Category Visual Arts

Sixth Annual Holiday Photo Gallery

“Recently, photography has become almost as widely practiced an amusement as sex and dancing,” wrote the culture critic and free-range intellectual Susan Sontag in 1973. Were Sontag alive today (she died in 2004), she would surely be slapping her forehead and bemoaning her abysmally inaccurate “almost” qualifier, given today’s specter of nearly everyone in the industrialized world carrying high powered cameras that sit snugly in their pants pockets or purses, mere add-ons to the smartphones that power their 24/7 connectedness to the world.

Surely, no one anywhere can possibly be having sex or dancing at even a minute fraction of the rate we pull out our cameras to amuse ourselves.

For better and for worse, we are awash in photography, perhaps the greatest democratizer of all art forms, a chance for most anyone to scratch a creative itch and record for at least his or her own posterity a moment in t...

Read More

The Solace of Rainbows

Don’t know about you, but I feel myself wearying of being in the dark thrall of a mad man. (Making that two words was intentional—he’s just angry, and thus engenders none of the empathy and understanding due someone who may be mentally ill.)

Knocked off balance by such brazen amorality and conniving, I have joined millions of others in groping toward a prudent response, but no amount or vehemence of thought or critique seems to suffice. Resist, yes, a solemn duty, but ultimately, it will likely be less outsiders’ resistance and more his self-immolation that will be the defining moment of this—and his—time.

Once again, Icarus flying high in his own fathomless self-regard, too close to the sun. It is a story as old as the first storytellers told.

***

Meanwhile, what other stories might we access in this time of trial? How might we break free, toward brighter lights and better angels within and am...

Read More

The Holy Ground of Mister Rogers’ Neighborhood

“I saw people throwing pies in each others’ faces, and I thought: ‘This could be a wonderful tool. Why is it being used this way?’” So says a lanky, exceedingly soft-spoken Presbyterian minister with the classic middle America name of Fred Rogers, a man who turned children’s television in the latter part of the 20th century into a kind of ode to basic human decency rather than the casually cruel and empty-headed drivel it often was and still too often remains.

By the end of his 31-year tenure ministering to children’s souls via a daily half-hour public television show, Rogers had earned such a revered place in American culture that a documentary about his life’s work, entitled, “Won’t You Be My Neighbor?” is currently packing theaters around the country with adults who, if the viewing I took in yesterday and again this morning is any indication, mostly sob their way through the film’s 9...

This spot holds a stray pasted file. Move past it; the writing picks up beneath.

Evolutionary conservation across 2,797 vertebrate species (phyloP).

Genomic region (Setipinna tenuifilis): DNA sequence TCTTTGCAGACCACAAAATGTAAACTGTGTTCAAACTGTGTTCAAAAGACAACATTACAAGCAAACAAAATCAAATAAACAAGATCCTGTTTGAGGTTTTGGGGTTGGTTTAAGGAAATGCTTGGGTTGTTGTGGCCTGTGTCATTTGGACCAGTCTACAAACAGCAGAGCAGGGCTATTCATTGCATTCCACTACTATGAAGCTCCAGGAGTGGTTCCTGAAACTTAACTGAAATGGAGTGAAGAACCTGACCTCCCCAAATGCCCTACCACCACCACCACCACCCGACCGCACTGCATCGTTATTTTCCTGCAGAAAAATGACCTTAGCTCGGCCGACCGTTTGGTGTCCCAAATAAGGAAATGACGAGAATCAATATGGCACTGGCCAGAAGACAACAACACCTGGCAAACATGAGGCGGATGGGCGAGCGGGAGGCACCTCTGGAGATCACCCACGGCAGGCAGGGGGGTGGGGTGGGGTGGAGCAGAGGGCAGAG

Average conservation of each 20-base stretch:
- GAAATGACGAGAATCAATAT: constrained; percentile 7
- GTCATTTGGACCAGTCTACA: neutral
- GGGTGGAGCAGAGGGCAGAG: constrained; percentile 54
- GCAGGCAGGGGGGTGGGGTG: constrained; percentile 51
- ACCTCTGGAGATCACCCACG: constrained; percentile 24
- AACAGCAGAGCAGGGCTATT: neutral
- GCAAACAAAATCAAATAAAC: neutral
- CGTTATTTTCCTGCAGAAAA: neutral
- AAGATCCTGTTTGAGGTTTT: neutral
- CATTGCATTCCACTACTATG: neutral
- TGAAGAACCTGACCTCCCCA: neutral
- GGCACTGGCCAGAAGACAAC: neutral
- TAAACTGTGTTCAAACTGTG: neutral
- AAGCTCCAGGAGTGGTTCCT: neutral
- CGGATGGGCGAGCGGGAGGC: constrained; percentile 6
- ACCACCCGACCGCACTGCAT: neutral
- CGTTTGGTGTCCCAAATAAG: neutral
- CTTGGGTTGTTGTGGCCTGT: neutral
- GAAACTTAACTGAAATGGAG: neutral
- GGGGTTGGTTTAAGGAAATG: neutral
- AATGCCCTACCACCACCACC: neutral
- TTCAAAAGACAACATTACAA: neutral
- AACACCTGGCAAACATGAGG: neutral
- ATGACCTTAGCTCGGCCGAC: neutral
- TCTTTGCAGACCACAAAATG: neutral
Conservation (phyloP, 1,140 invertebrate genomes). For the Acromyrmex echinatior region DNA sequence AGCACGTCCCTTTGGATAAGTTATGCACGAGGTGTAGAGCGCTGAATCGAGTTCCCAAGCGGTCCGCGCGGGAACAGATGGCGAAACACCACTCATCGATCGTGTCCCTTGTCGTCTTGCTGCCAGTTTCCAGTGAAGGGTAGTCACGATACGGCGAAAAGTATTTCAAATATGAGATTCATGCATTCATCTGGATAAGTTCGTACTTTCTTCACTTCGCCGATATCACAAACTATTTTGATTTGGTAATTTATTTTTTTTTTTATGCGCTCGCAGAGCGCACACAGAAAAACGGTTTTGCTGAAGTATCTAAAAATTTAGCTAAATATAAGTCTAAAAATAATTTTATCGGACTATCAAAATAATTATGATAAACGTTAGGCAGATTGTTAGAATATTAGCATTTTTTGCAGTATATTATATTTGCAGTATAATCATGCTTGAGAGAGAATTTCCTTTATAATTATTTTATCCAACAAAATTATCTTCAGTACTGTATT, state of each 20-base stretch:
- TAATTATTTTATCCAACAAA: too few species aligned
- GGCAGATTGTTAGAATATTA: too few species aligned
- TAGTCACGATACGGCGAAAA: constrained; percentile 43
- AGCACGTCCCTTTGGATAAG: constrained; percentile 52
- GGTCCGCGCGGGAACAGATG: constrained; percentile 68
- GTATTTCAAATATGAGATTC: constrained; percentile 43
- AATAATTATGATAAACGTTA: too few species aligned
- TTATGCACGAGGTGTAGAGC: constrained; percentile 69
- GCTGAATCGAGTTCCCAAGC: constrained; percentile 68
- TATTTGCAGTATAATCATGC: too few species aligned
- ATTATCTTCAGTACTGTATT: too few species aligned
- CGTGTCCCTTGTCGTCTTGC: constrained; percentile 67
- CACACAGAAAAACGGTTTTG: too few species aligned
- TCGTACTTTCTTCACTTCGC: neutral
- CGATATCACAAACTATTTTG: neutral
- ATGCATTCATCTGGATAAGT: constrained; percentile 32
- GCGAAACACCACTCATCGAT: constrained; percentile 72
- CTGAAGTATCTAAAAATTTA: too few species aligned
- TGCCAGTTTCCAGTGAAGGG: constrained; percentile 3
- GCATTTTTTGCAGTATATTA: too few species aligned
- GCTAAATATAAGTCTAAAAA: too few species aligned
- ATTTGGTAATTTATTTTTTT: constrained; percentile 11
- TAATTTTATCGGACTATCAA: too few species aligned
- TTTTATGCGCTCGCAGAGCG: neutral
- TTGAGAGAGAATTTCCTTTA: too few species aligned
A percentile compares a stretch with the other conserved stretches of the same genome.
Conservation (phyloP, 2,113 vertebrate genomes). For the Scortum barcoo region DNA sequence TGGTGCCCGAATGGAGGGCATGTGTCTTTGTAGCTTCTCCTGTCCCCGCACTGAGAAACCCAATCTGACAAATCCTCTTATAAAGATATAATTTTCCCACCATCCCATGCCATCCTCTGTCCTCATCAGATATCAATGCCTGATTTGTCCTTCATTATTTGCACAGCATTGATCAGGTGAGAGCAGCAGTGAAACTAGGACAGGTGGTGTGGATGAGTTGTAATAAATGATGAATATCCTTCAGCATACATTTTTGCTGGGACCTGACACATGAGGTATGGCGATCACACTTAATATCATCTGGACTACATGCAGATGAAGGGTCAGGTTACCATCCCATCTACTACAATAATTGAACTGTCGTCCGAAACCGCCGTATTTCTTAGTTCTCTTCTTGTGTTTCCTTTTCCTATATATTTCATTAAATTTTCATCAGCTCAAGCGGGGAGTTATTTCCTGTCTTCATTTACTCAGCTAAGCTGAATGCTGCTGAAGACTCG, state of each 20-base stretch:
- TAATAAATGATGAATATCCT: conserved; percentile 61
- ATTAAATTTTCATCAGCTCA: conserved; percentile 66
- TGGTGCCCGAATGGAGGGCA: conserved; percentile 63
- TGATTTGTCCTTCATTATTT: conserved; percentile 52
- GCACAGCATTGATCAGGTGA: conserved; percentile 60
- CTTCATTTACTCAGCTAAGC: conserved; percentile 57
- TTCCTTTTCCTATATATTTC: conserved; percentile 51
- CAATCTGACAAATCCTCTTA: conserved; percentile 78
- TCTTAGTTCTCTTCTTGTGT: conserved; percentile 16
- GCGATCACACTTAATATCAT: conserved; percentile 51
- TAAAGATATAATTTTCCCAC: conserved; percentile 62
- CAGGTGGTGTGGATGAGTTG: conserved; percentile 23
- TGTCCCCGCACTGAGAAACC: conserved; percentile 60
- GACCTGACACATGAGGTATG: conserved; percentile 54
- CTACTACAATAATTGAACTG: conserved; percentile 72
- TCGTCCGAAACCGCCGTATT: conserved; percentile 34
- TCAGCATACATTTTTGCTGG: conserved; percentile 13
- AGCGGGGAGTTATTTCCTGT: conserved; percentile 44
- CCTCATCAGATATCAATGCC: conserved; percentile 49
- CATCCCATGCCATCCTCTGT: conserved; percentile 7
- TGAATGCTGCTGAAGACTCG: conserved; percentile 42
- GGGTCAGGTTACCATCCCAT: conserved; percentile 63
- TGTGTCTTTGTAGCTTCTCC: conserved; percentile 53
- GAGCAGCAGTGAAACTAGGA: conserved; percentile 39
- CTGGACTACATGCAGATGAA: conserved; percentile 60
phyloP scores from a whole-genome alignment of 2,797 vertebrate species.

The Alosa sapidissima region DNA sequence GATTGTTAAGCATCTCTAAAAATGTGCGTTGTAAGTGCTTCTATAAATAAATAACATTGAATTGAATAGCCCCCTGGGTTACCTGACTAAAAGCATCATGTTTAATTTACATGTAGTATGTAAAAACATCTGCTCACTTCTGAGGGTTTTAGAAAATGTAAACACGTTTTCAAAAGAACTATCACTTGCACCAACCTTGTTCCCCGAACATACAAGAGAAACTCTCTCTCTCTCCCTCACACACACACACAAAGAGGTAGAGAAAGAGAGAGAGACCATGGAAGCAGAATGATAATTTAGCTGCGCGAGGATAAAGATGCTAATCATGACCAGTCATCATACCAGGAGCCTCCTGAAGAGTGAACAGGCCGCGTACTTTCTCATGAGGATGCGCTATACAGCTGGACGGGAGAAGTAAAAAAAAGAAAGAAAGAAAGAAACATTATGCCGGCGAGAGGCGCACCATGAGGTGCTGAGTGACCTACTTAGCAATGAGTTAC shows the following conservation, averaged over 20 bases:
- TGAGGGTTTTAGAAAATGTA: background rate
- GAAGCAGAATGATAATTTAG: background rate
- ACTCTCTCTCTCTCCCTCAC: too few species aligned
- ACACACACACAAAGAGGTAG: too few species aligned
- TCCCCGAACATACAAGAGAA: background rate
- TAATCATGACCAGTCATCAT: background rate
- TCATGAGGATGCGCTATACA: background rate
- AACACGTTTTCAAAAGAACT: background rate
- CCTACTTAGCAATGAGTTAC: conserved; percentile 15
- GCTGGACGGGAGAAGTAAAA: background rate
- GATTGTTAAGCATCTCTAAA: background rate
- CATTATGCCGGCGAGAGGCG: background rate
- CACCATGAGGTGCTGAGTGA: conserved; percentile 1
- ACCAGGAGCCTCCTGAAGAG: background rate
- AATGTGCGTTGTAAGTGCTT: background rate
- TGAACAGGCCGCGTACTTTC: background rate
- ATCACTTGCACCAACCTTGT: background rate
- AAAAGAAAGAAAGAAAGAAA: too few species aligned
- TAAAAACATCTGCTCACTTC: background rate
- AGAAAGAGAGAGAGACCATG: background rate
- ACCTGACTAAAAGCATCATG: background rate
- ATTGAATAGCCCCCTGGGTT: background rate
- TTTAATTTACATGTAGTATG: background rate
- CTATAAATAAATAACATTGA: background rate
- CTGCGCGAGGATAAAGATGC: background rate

Read More

Light and Dark in the Arts: What’s Your Pleasure?

A small group of us was discussing possible movie choices for the upcoming weekend a few nights ago when one person floated the possibility of “Chesil Beach,” the adaptation of a dark Ian McEwan novel about a rapidly failing, misbegotten marriage, almost shocking in its misery. Someone else, a psychotherapist who spends his days listening to those and many other such woeful tales, brightly asked, “Why would you want to subject yourself to that?”

Now, the therapist can most certainly be excused for abstaining from the prospect of extending the rigors of his day job into his leisure hours. (And paying to do so, no less.) But his question reflected a kind of fundamental “There are two kinds of people in the world…” issue that has always been of great interest to producers of art and entertainment.

Dark or light? Sweet or sour?  Frothy or strained?

Serious and sober or witty and weightless?

Read More

A Visit to Duke Gardens

Like a lot of aphorisms, “Beauty is in the eyes of the beholder” has such perfect pitch and rhythm that we rarely question whether it is altogether true. It is no doubt partially true, given that cultural constructs of the beautiful vary as dramatically as they do in this world. Not to mention the individual sensibilities that can see two people focus on the exact same thing and leave one swooning and the other cringing and backing away.

But whatever one’s unique tastes, some things seem to strike a universal chord of sensory appreciation, causing us to dreamily exclaim, “Oh, that’s beautiful!

Sunrises and sunsets, swans afloat and geese in flight, a perfect plump strawberry.

Ecclesiastes 3, and when it was set to music.

All these seem to elicit universal agreement that they are good and beautiful things.

And, of course, gardens.

“God Almighty first planted a Garden...

Read More